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Last Updated: Monday, 26 April, 2004, 10:54 GMT 11:54 UK
ID card technology trial launched
Des Browne, home office minister
Home office minister Des Browne demonstrates the proposed ID card
A trial of identity card technology was launched on Monday involving 10,000 volunteers.

The move comes as draft legislation outlining plans for a national ID card scheme was published.

Home Secretary David Blunkett has defended the idea, saying ID cards could be an effective tool in the fight against terrorism.

Carrying false ID papers is to become a specific offence, with offenders facing up to 10 years in jail.

'Soft touch'

Ministers believe that as well as combating terrorism, the cards will help to crack down on ID fraud, human trafficking and illegal working, as well as stopping people exploiting health and welfare services.

Draft legislation outlining the plans will be published on Monday
2008: 80% of economically active population will carry some form of biometric identity document
Estimated cost of 3.1bn
Consortium of companies in UKPS trials led by SchlumbergerSema include NEC, Identix, Iridian
Source: Home Office

Mr Blunkett said the scheme was essential to prevent Britain becoming a "soft touch" for terrorists, although he admitted it would not "solve the problem" on its own, as only 35% of terrorists had false identities.

He claimed the biometric system planned for the UK, which stores an individual's fingerprints or iris scan, would be impossible to forge - unlike the identity cards used elsewhere in Europe.

"Those who don't have secure biometric identity through their passport visa and ID card system will be known by the terrorists to be the easiest touch," the home secretary told the BBC Radio 4 Today programme.

"It is why we need to be ahead of the game. That's why we need to be ahead of the rest of the developed world who are now turning to biometrics."

He said he was putting his "political neck on the block" with the proposals, which are believed to have met opposition from within the Cabinet.


Liberal Democrat home affairs spokesman Mark Oaten said the proposed scheme was too expensive and there was no guarantee it would work.

"I would much rather see the 3bn that's going to be incurred in looking at better intelligence," he told Today.

Shadow Home Secretary David Davis said the Tories backed the idea of ID cards - but key concerns had to be addressed, including the cost of any scheme, whether it will work and whether the Home Office, under David Blunkett, was capable of implementing it.

Safeguards also had to be put in place to prevent the misuse of personal information held on databases, he added.

"If it can pass all those tests - and you have got to remember you are trying to stop events that may cost thousands of lives - you have to take it seriously, and that is our position."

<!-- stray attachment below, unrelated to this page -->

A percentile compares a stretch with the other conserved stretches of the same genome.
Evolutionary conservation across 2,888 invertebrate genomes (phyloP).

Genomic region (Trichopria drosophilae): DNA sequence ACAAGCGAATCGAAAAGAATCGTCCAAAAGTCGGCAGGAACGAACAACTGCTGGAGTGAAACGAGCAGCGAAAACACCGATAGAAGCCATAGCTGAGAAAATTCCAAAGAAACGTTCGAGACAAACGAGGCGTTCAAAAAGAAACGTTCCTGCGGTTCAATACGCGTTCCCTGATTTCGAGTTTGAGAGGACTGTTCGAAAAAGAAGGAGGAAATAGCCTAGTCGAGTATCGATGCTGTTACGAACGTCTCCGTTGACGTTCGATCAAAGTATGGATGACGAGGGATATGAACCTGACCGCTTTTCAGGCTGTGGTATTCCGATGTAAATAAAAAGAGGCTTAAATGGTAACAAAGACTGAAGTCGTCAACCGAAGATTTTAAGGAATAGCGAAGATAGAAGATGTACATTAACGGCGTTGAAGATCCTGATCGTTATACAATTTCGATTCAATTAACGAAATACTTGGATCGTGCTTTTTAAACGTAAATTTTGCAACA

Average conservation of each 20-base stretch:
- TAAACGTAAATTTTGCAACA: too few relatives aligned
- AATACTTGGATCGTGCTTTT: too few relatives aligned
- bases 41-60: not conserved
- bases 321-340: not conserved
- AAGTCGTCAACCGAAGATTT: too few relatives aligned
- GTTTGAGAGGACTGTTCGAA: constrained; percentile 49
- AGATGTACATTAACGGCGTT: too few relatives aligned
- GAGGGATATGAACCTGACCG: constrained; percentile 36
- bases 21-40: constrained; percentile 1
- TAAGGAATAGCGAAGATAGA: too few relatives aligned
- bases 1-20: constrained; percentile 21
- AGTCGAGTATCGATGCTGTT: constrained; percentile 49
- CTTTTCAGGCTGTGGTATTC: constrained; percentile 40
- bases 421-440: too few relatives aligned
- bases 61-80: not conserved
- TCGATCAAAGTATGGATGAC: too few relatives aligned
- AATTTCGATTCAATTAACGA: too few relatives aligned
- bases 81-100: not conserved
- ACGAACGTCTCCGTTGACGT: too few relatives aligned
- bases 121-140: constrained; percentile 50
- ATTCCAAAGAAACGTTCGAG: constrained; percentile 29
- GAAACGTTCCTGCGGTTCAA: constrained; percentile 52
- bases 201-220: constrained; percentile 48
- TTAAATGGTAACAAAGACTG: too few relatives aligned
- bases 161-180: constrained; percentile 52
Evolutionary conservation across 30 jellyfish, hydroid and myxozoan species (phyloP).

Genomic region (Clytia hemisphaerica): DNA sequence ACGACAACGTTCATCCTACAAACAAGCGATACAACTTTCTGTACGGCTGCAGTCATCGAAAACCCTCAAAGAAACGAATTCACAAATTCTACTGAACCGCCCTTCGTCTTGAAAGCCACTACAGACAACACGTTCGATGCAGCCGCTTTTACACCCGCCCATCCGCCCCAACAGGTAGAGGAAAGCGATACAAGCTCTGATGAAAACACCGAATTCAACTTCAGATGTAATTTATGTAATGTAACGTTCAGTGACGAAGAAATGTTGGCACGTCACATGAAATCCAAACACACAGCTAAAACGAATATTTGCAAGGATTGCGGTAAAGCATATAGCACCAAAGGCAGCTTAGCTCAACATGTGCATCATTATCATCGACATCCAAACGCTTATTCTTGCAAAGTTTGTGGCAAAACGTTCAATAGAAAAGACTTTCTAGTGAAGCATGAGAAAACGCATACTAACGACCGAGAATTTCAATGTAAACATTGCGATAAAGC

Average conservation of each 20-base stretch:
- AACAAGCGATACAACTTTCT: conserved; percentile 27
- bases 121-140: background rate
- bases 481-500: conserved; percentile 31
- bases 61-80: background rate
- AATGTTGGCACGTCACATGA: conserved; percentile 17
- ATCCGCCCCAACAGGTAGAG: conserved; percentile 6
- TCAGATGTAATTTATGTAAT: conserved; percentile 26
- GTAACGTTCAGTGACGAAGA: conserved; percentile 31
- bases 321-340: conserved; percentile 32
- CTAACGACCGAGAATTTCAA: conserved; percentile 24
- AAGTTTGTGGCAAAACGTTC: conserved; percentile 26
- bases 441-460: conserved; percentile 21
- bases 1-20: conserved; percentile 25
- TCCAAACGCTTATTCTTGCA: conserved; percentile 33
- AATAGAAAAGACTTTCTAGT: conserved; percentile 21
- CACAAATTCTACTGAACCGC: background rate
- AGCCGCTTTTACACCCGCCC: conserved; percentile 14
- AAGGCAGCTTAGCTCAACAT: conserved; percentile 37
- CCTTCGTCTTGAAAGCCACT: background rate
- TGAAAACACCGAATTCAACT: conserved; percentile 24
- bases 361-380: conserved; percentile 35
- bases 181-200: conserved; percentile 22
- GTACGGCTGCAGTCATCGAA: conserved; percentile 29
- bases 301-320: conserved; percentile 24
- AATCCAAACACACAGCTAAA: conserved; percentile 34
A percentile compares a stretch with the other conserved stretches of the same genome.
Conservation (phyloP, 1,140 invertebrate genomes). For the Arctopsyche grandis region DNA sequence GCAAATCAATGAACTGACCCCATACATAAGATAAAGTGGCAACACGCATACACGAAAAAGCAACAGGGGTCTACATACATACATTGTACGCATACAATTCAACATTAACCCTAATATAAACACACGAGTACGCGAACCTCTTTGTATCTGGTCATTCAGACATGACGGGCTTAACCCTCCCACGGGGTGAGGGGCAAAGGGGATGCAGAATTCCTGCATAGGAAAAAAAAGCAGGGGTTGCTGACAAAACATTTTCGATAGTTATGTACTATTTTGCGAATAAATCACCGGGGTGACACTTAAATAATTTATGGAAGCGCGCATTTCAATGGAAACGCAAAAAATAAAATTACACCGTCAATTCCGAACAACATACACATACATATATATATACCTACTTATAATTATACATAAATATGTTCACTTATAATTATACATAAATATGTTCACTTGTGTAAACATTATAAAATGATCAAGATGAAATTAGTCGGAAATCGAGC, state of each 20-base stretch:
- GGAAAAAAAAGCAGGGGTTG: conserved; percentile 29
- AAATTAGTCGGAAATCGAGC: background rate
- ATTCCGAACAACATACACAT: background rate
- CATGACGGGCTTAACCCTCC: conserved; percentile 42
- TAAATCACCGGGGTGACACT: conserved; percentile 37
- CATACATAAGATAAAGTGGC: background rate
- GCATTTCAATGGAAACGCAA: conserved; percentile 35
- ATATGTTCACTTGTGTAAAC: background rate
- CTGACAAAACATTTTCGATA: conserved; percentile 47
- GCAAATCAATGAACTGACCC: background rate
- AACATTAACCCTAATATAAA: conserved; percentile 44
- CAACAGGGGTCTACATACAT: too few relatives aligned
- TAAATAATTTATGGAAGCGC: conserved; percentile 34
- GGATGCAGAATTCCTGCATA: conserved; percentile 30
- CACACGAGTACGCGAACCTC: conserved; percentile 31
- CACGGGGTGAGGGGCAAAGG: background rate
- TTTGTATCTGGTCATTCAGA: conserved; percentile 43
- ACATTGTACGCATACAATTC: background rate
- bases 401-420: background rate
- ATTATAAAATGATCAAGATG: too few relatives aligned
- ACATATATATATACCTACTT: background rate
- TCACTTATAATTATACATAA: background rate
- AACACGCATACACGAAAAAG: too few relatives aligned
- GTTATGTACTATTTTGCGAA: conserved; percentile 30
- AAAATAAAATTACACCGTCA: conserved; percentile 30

Large-scale test

The Bill outlines proposals for a national identity register to hold details of all 60 million people in the UK. This will enable a person's identity to be authenticated when they produce their card.

The legislation also sets out safeguards to prevent government officials from misusing the data.

As part of a large-scale test of the equipment, volunteers are having biometric details recorded, involving facial scans, iris scans and fingerprints.

Trials are beginning at the UK Passport Service's London HQ on Monday, with a further three sites across the country due to be announced later.

The biometric checks are expected to become compulsory for anyone applying for, or renewing, passports from 2007.

Biometrics will also be introduced into driving licences later.

By 2013 - when ministers are due to decide whether to make the ID cards compulsory for everyone - 80% of the population is expected to hold either a biometric passport or driving licence.

Are the public happy with the new ID scheme?

If they are made compulsory, cards will have to be produced to access a range of public services including the NHS and benefits.

The estimated 3.1bn cost of introducing the scheme will be met by increasing the cost of passports.

Civil rights campaign group Liberty said the government was effectively introducing an identity tax.

Liberty director Shami Chakrabarti said there were privacy implications, while no government had yet shown itself competent to manage such databases.

Conservative peer Lord Selborne, chairman of the Royal Society's science and society committee, said he wanted to know what limits would be placed on biometric data.

Terrorism expert Professor Paul Wilkinson, of St Andrew's University, said he was not convinced ID cards would aid the battle against terrorism.

He said: "The majority of the 11 September hijackers were travelling under their own names, so they wouldn't have been picked up by an ID system and, of course, the al-Qaeda network is particularly good at finding ways of getting people across borders."

Home Office Minister Des Browne said the government planned to begin rolling out the scheme by 2007.

The BBC's Kim Barnes
"Criminal gangs and terrorists are getting better at forging identities"

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